While the general "spamming shitbags" sentiment is spot-on (I put the hurt on spamming shitbags for a living), I gotta ask: is this how you conduct yourself as a press volunteer? No, probably not ... but if you think wikipedia links should be penalized in Google, then this seems to me a tacit admission that Wikipedia is basically a cesspool as goes content. You gotta wonder how much that colors the rest of the attitude.

      You sound burned out, but hey you probably lasted longer than I did.

      I did find Wikipedi
      • We're not 'reliable' and we don't claim to be. This is important: we don't save the reader the trouble of having to think when reading.


        Most of the complaints that 'Wikipedia isn't reliable' appear to be complaints that we haven't saved them the trouble of thinking. I have to say: too bad. It's useful or it wouldn't be a top 10 site. But it's just written by people. Keep your wits about you as you would reading any website. We work to keep it useful, but if you see something that strikes you as odd, check the references and check the history and check the talk page.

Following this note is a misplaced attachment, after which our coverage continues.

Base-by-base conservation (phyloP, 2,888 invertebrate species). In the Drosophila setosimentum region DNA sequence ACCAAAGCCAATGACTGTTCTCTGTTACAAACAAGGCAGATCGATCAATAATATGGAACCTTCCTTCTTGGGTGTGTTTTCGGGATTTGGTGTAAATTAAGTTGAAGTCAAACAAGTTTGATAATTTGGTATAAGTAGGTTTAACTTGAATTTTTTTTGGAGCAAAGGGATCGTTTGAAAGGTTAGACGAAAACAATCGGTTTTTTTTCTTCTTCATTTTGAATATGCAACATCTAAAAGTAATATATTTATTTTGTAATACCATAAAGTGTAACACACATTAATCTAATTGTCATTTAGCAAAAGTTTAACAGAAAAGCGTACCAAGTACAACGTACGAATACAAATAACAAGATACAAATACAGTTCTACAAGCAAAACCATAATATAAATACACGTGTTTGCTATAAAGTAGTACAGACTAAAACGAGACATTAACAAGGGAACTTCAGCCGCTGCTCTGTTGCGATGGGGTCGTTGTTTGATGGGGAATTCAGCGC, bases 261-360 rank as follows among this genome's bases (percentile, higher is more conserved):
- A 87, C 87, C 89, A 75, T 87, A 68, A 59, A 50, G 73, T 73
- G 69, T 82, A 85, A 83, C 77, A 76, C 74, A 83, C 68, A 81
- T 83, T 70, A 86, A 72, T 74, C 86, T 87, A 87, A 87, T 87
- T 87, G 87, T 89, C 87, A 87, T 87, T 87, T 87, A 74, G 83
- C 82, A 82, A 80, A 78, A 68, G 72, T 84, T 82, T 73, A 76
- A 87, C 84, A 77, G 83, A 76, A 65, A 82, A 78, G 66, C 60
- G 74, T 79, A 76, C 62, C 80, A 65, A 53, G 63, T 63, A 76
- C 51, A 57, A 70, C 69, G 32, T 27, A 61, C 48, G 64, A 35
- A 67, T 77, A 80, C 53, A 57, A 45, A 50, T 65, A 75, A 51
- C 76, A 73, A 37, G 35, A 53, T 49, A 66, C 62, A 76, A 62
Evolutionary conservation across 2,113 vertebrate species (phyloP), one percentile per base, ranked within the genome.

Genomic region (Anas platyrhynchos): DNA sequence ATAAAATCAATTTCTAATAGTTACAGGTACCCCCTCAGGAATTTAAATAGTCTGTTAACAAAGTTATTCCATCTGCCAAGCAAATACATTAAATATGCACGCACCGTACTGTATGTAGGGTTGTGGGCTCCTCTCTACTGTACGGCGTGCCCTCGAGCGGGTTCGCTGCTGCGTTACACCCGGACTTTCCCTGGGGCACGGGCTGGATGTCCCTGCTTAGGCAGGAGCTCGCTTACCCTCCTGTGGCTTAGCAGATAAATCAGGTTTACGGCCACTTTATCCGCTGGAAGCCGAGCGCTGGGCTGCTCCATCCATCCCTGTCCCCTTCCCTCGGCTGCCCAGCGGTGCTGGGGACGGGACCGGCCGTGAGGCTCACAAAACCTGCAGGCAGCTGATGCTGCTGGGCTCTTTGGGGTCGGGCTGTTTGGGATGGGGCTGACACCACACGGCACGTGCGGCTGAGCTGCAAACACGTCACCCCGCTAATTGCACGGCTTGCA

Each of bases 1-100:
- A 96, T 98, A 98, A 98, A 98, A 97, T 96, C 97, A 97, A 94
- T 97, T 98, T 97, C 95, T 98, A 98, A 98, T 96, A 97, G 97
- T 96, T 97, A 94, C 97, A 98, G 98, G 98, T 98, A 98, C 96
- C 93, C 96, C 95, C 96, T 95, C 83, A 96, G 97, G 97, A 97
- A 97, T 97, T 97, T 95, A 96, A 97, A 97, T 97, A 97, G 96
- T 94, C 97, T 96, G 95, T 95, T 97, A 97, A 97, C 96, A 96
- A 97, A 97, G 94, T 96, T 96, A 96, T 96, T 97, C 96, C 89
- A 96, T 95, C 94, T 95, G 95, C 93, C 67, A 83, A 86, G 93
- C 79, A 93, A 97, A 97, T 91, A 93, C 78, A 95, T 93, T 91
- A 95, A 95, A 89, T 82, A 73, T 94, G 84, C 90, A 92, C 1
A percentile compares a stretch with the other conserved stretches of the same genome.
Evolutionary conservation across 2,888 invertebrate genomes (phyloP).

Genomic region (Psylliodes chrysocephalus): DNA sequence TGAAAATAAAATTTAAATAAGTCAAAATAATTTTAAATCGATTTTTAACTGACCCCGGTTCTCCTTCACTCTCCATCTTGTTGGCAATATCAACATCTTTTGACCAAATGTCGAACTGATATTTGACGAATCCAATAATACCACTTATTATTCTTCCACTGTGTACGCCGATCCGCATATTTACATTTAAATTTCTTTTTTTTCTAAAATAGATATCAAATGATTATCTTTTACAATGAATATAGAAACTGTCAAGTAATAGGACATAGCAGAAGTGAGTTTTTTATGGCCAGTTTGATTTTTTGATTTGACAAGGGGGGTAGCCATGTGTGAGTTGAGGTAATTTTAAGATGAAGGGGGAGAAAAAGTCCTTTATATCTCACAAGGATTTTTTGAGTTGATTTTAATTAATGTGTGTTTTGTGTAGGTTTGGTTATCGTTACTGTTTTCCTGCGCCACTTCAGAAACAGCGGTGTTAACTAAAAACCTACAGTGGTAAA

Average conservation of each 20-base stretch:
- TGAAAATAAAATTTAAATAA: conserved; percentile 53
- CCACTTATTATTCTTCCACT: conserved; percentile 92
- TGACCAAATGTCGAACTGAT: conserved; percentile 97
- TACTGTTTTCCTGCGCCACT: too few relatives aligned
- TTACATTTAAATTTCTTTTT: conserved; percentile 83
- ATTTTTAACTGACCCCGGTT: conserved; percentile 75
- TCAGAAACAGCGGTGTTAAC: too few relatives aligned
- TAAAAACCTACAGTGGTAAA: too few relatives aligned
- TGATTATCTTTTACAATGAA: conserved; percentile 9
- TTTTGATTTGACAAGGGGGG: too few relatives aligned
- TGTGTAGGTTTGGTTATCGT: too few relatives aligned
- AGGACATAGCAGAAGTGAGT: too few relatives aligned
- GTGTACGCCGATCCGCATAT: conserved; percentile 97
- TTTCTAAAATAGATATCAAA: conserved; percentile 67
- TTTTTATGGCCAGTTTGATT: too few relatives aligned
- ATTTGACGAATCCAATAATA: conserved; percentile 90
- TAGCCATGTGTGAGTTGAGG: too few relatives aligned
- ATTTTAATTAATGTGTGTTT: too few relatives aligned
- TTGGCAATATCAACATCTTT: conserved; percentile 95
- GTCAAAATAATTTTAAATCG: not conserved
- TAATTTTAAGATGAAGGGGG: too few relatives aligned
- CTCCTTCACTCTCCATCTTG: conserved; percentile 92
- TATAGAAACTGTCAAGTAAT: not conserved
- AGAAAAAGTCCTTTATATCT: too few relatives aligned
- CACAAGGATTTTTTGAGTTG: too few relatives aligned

Wikipedia does not save the reader from having to think.

        • by Raindance (680694) *
          Wikipedia does not save the reader from having to think.

          I deeply appreciate Wikipedia's usefulness, but this makes it sound as though Wikipedia's sporadic unreliability is a feature, not a bug.
          • Re: (Score:3, Insightful)

            by brian0918 (638904)
            Except that it's generally a good idea for individuals to retain their ability to think in all situations.